Your child was injured at a skate park. How much liability do they have?
Ice-skating can be a fun family activity that many people enjoy, but it can also be a dangerous one. Injuries are common in the ice rink. But, at what point does liability transfer from the individual who has been injured to the person responsible for the skate park? The answer to this question goes back to the debates of assumed risk and premises liability. An accident lawyer in New York can explain these terms in detail, but here is a quick overview.
Ice-skating is a sport and, therefore, comes with an assumed risk, which means that the second you step onto the ice, you should be aware of the dangers involved. You should know already that there is a chance you might be injured, such as those that occur with slip and falls, if you are not careful. Ice-skating rinks usually make people sign a waiver, releasing them of most of the risk and liability associated with ice-skating. Some instances do not apply under the “assumed risk” label, though. You should consult with an accident lawyer in New York to determine if your incident was an assumed risk or not.
Injuries that may occur
As we’ve already mentioned, ice-skating can be a dangerous sport. Stepping onto the ice, you should be aware that you might slip and fall. Any number of injuries can occur from these incidents, such as broken bones, fractures, concussions, cuts, etc. A personal injury claim depends upon the severity of your injury or injuries and, again, assumed risk versus premises liability. Contact a New York accident lawyer in New York for further advice on your particular circumstances.
Reasons for your injury
Whether or not you can make a personal injury case successful also depends on the cause of your injury. Whenever you go to an ice-skating rink, the instructors, company, etc. will provide you with either an oral or written list of safety instructions. If you were not following instructions and your breaking of the rules led to your injury, then you will probably not have a very successful case. Your injury must have occurred despite following safety precautions in order for the case to be successful. Or, you could be able to prove that you were not provided with adequate safety instructions, which caused your injury. If you are unsure as to whether the cause of your injury will entitle you to compensation or not, contact an experienced accident lawyer in New York for a consultation.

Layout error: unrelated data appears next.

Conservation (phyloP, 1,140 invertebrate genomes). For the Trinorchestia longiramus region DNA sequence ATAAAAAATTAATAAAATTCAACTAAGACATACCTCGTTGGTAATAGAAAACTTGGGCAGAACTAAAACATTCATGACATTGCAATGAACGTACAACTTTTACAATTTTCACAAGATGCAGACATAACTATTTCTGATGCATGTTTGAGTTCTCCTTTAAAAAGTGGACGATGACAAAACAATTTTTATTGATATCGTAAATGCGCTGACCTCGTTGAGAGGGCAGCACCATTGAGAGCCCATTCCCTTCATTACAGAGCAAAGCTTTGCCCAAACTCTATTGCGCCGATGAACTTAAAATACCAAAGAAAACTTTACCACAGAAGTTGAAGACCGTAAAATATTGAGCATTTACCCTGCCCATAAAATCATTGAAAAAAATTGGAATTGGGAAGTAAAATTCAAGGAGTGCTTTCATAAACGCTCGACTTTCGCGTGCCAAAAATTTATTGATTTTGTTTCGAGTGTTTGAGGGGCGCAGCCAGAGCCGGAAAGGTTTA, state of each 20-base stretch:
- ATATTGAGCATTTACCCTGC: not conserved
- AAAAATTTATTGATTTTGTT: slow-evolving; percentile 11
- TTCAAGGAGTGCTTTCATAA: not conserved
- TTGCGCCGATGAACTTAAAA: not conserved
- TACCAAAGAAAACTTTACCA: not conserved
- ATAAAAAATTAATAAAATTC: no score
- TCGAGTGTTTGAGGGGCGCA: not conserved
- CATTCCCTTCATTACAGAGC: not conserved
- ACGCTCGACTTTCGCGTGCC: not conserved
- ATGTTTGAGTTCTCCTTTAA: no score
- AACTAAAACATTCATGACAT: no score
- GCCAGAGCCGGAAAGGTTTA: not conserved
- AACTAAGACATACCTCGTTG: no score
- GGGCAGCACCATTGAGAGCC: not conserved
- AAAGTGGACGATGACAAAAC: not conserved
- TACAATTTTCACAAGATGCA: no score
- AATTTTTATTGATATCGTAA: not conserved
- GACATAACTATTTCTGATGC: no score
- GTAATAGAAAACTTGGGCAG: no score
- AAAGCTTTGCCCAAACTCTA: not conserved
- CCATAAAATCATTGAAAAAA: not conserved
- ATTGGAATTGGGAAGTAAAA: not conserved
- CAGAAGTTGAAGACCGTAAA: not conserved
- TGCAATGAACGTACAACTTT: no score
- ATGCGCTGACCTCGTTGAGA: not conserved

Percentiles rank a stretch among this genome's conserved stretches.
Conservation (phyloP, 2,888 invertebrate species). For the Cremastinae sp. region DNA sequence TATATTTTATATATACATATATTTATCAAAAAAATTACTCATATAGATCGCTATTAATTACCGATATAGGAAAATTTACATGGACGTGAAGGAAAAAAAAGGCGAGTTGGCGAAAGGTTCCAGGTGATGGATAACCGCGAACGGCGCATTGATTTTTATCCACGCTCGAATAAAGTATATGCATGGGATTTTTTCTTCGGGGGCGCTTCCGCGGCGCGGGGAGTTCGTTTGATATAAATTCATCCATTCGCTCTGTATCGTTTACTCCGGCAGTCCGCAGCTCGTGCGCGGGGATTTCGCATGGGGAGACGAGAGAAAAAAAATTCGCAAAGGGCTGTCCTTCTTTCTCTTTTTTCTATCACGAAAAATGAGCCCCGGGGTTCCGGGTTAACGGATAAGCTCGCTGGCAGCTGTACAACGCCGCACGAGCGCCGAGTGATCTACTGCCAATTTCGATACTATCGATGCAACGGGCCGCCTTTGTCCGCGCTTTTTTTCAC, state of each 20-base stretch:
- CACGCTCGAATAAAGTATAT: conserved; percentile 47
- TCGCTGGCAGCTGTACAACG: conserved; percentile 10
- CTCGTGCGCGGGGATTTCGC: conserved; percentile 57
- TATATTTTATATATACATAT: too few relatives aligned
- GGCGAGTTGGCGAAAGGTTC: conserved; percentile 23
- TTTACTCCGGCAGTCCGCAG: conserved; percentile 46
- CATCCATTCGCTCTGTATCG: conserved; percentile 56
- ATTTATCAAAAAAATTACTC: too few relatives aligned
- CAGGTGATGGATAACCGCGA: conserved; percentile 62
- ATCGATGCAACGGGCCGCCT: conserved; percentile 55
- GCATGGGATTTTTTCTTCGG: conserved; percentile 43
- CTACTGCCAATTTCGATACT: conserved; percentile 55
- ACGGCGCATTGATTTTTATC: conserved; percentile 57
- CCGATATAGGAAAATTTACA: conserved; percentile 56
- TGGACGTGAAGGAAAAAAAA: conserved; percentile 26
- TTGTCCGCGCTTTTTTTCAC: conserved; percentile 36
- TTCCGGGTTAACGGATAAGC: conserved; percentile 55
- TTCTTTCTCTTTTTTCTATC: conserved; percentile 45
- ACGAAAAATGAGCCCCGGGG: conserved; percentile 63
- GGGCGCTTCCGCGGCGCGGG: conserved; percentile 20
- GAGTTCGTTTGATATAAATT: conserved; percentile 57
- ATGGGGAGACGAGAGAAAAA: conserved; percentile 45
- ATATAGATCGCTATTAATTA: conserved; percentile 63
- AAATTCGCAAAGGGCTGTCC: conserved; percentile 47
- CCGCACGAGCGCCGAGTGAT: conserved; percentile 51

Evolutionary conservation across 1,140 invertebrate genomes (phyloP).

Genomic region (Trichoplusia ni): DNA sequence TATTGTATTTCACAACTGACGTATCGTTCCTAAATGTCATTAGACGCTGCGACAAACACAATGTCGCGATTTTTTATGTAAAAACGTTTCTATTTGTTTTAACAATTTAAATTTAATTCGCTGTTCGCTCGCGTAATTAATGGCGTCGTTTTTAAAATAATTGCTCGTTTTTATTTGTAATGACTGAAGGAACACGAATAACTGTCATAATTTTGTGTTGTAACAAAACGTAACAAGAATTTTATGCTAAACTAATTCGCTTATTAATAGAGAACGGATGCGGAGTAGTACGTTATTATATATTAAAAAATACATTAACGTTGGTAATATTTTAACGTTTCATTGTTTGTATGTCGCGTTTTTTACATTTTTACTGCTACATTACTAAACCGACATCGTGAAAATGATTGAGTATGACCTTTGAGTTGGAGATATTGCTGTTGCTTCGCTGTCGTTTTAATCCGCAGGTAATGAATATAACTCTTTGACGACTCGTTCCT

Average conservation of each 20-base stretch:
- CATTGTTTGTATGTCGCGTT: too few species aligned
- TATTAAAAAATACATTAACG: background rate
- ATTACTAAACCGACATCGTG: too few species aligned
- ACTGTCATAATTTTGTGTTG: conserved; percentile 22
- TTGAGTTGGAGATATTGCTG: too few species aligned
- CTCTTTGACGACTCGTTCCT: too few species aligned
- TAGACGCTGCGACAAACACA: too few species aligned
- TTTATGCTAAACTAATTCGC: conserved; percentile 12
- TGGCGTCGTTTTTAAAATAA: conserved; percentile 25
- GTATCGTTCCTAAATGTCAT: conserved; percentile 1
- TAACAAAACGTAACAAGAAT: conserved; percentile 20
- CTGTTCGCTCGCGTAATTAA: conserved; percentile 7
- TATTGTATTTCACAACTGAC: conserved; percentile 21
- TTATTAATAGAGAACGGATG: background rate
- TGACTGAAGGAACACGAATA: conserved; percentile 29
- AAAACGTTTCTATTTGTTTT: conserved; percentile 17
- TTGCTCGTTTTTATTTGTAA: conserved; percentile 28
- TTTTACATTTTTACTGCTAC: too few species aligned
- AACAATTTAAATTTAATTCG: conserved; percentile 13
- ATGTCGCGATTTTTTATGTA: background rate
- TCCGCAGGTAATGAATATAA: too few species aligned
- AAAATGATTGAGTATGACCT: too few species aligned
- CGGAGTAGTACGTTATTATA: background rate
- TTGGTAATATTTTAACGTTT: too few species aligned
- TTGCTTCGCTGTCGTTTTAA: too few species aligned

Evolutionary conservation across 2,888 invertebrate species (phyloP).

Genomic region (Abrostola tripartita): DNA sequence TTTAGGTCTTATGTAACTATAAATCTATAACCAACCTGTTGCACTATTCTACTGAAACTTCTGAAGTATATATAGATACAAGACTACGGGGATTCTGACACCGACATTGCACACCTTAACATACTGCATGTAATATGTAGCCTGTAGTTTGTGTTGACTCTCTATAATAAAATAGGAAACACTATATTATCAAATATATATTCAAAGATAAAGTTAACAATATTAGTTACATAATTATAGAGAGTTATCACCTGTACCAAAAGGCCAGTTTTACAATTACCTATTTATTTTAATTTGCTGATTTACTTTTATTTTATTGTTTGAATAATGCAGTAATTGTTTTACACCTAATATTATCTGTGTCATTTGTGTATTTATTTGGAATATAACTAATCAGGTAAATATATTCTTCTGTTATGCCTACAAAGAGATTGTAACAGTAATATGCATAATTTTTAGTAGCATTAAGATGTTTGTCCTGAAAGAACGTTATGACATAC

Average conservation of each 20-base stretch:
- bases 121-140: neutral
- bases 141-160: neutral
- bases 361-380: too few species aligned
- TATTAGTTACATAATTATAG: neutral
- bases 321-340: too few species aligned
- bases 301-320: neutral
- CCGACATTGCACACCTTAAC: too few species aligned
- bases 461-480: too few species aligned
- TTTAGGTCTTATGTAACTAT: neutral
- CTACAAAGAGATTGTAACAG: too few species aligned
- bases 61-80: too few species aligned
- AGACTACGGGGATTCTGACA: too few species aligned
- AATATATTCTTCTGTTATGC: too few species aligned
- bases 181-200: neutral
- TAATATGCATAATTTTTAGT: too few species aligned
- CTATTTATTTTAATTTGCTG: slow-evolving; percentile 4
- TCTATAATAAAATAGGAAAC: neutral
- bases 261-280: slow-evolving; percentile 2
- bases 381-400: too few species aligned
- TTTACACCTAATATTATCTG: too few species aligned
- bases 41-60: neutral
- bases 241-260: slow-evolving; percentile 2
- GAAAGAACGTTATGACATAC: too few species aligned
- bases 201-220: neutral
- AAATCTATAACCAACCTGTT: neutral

Premises liability in New York has three main components. First, it must be reasonably foreseeable that you would be on the property in order for your claim to qualify. For instance, if you were ice-skating past operating hours, then your case may not be heard. Second, the owner of the property was negligent in that he failed to maintain safe conditions, or did not provide fair warning (e.g. a “thin ice” sign) of dangerous conditions that had not been taken care of. Furthermore if a skating rink does not properly supervise the rink and a group or even a single skater is skating in a manner that poses a danger to other skaters the rink could be liable to anyone who is hurt if they do nothing to stop the dangerous behavior. Third, this negligence or lack of fair warning was a direct cause to your injury.
Gathering evidence at the scene
After the incident, if you are well enough, you should gather evidence and information about what happened, even if you are not entirely sure about who will be held at fault. However, don’t worry if you can’t gather this evidence as your New York accident lawyer can look after this for you. This evidence will need to be presented to your New York accident lawyer in order to best pursue your case. First, they will speak to witnesses of the incident, getting names and contact information for reference. Second, they will take photos or videos of the cause of your injury (e.g. a hole in the ice). Third, they will get the medical reports, if necessary to further support your case.
If you think you have a case after being injured at an ice-rink, contact an accident lawyer in New York to discuss the details of your case. They will give you guidance on what your next course of action should be.